Fuel for Faith?
Akhai* had seen his three brothers die as a result of alcohol addiction, and he was afraid that the same thing would happen to him. One day his girlfriend Ulzi* persuaded him to go to church with her. He went to please her, but it changed his life – there he heard the gospel, and received new life in Christ.
He no longer needed to drink. Akhai and Ulzi married and were led to serve those who wrestle with alcohol addiction in Mongolia, to offer them hope founded on Christ.
The Lord called Ben to go and work with them. Ben is a specialist in waste management with a heart for mission. How can these two things come together? During his visits, Ben saw the potential to ‘up-cycle’ waste to provide fuel for sale so he trained Akhai’s team to make and use the tools needed to process the waste. Akhai is a gifted evangelist and leader, and is starting similar work in other cities. By offering his skills, Ben is helping this ministry to grow and become self-funding. People are coming to faith, and churches are being planted. And the ‘fuel from waste’ project has modelled a cleaner alternative to burning coal, whose smoke is a major health hazard.
A sense of belonging in a particular place is shared by many people in East Asia. In Manila I met Kamal*, who had reluctantly brought his family to live there because he didn’t want his children “to grow up with guns”. Though his family’s land was in a part of the country where sectarian fighting has blighted many lives, he longed to return there. In his community in the city many are suffering from malnutrition, and he welcomed the friendship of a team who are offering training in nutrition for children.
In Bangkok, people of different faiths are meeting to discuss ways of improving the health and welfare of those living in the urban poor communities. Promoting the use of simple water filters can be very effective, providing work as well as affordable, drinkable water and opportunities to introduce people to ‘living water.’
Peter,* a gifted research engineer, is working in a university in a large city in East Asia, helping to develop more sustainable technologies, while seeking to be a witness to Christ among his students and colleagues.
These are examples of meeting people of other faiths on ‘common ground’. This can help to build trust and friendship, and so open doors for sharing the gospel. This gospel is good news in all kinds of ways. For those who are lost without Christ; for communities who want to live sustainably in their land; for displaced people seeking a new life in the cities; and for all creation, which has been spoiled by human sin. The Bible has much to say about the connections between sin, environmental degradation and human displacement.1 The remedy for sin, won by Jesus, the Lord of creation, gives us the glorious prospect of the healing of all brokenness, and an eternal Sabbath rest when God will dwell among his people in a renewed creation.
meeting people of other faiths on ‘common ground’…can help to build trust and friendship, and so open doors for sharing the gospel.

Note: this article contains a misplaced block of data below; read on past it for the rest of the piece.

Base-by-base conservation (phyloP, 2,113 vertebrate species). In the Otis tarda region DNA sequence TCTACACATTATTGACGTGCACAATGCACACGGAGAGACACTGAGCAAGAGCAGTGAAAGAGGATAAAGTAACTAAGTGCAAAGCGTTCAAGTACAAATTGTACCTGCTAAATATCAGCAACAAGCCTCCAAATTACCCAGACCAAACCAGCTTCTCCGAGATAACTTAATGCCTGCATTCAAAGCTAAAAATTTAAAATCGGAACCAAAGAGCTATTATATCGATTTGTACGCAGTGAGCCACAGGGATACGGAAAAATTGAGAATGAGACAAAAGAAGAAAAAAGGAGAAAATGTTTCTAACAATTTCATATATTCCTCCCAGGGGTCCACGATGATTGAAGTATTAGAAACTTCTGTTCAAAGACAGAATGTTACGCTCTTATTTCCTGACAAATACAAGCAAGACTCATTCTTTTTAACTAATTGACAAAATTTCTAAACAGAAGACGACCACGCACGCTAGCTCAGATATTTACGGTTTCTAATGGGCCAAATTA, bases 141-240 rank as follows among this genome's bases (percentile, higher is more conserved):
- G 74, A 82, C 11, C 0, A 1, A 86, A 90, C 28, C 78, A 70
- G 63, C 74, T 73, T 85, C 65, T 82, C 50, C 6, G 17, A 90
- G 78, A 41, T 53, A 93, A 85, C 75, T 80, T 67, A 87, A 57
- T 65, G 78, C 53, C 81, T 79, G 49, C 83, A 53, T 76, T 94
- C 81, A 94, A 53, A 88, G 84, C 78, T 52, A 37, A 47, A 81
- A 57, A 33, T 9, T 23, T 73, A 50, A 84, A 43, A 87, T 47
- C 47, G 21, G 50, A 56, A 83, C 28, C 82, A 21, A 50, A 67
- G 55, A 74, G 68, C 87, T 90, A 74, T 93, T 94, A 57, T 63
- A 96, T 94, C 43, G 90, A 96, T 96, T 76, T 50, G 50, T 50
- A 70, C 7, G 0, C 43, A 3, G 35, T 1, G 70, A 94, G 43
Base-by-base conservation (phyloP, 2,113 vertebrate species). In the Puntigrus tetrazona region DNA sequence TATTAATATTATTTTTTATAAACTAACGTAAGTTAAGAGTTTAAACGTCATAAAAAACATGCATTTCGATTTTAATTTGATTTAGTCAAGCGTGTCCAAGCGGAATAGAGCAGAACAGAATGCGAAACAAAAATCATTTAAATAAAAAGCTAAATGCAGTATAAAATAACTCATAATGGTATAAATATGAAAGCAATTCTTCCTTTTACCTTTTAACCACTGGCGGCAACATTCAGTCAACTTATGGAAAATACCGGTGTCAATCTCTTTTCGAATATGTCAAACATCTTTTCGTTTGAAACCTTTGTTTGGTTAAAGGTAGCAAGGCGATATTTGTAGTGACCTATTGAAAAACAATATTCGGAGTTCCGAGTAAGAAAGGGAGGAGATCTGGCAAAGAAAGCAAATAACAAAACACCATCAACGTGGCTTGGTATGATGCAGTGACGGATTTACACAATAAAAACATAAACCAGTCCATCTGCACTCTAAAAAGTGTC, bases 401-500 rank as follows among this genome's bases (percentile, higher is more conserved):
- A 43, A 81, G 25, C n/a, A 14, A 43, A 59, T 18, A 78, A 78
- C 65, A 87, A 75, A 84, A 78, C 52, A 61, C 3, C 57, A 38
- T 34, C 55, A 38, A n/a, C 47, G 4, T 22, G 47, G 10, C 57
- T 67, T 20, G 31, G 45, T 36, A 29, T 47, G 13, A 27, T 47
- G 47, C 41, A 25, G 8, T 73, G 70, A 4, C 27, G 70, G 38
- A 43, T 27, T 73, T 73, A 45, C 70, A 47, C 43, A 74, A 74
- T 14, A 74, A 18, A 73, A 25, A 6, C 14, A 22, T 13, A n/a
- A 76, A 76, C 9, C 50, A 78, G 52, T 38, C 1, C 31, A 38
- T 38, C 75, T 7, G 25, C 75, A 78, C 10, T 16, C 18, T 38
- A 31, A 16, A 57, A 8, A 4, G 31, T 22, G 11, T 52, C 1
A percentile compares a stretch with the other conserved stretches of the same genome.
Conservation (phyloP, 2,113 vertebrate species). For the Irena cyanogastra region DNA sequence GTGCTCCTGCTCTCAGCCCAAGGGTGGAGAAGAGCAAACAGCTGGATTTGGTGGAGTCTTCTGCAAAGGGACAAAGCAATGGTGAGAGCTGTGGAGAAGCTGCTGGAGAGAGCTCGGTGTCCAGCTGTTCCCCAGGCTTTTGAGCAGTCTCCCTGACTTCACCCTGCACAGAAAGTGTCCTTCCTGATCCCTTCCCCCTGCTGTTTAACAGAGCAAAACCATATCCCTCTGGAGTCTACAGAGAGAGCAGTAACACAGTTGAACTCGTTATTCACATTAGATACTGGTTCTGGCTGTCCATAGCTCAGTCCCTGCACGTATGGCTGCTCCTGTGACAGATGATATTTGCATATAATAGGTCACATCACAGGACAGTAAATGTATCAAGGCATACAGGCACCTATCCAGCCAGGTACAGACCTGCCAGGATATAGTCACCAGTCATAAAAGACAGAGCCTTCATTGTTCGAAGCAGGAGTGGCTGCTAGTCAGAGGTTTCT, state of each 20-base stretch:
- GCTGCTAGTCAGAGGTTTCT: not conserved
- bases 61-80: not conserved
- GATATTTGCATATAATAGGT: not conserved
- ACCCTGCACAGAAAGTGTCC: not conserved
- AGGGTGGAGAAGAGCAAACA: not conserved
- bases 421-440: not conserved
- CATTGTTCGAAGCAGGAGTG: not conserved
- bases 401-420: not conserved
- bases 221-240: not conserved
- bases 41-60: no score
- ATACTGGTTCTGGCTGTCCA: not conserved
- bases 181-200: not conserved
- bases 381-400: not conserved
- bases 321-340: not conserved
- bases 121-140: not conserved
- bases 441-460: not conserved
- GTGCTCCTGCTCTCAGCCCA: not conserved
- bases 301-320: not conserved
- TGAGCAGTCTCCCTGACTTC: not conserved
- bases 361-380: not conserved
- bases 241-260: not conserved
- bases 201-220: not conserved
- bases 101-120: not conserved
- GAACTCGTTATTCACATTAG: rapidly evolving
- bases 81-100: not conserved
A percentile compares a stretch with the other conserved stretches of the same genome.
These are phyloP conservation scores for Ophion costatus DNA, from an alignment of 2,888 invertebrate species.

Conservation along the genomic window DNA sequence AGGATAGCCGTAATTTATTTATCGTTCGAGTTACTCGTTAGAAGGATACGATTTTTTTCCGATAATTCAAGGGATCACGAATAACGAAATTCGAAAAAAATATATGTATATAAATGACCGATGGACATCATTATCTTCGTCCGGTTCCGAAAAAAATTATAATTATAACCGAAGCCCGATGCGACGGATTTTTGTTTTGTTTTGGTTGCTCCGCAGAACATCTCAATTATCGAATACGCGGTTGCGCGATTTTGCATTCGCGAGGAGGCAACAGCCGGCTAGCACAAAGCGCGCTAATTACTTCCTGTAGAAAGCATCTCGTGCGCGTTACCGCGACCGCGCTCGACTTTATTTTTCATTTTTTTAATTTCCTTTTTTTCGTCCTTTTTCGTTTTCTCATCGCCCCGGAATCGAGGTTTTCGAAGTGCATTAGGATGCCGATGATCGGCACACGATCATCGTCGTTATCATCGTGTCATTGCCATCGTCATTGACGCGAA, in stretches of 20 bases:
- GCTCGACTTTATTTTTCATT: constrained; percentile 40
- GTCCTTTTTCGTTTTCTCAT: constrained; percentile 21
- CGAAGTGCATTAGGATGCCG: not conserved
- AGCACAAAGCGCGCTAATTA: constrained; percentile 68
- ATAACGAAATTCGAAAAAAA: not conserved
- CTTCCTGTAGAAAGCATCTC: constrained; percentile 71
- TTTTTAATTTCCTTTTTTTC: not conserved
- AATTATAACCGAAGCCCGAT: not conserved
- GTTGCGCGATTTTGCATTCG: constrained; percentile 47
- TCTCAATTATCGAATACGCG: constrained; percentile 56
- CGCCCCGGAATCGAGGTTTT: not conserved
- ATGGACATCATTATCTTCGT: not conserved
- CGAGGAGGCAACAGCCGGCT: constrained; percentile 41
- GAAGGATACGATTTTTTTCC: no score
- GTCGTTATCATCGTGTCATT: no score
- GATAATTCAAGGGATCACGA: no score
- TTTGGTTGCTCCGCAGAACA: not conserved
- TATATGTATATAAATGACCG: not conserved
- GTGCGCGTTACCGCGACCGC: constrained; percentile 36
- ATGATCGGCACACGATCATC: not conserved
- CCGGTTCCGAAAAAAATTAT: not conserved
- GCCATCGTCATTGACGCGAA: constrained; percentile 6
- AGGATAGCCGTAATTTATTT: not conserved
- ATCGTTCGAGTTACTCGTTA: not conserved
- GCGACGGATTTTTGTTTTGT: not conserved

Every year, millions of people move to the cities of East Asia in search of work. Often this involves separation from their families and the gradual break-up of rural communities. These migrants can be more open to receiving the gospel in the city and some of those who come to faith may be called and trained to return home as self-funded church-planters. There they can share their faith while bringing new skills that can help people remain in their home communities. These skills might facilitate such things as sustainable fishing and animal husbandry; reforestation and ‘sloping land technology’ to restore degraded soil and grow cash crops; and eco-tourism that encourages the conservation of significant ecologies. Modelling and training in these skills can thus contribute to missional church movements in the cities.
The Church is called to be the sign of God’s kingdom. By practising, teaching and celebrating a life of Sabbath rest in the land, we can be part of God’s plan to invite unreached peoples into his kingdom. There are many opportunities for people with technical skills and missional hearts to support church-planting ministry in the cities of East Asia. Are you being called to become, or to send out, a ‘migrant worker’ for Christ?
International Facilitator for Creation Care
A fuller exploration of creation care in urban mission can be found in David’s essay The Church and Sustainable Cities in East Asia, in Creation Care and the Gospel, edited by Colin Bell & Robert White (Lausanne Library, 2016).
*Names changed to protect identities
1Gen. 3:17-19,23, 4:10-12; Deut.30:15-20; Hosea 4:1-3, Rev. 21:1-5 etc.
Will you pray for creation care ministries?
- Give thanks for these diverse ministries and how caring for creation provides common ground to meet people of different faiths on and build relationships.
- Pray for migrant workers who may be sent back to their home towns as Christian workers, that they would be able to share their faith and plant churches, but also love their neighbours in ways that can help people remain in their home communities.
- Pray for many more people to come to faith through the recovery ministry in Mongolia.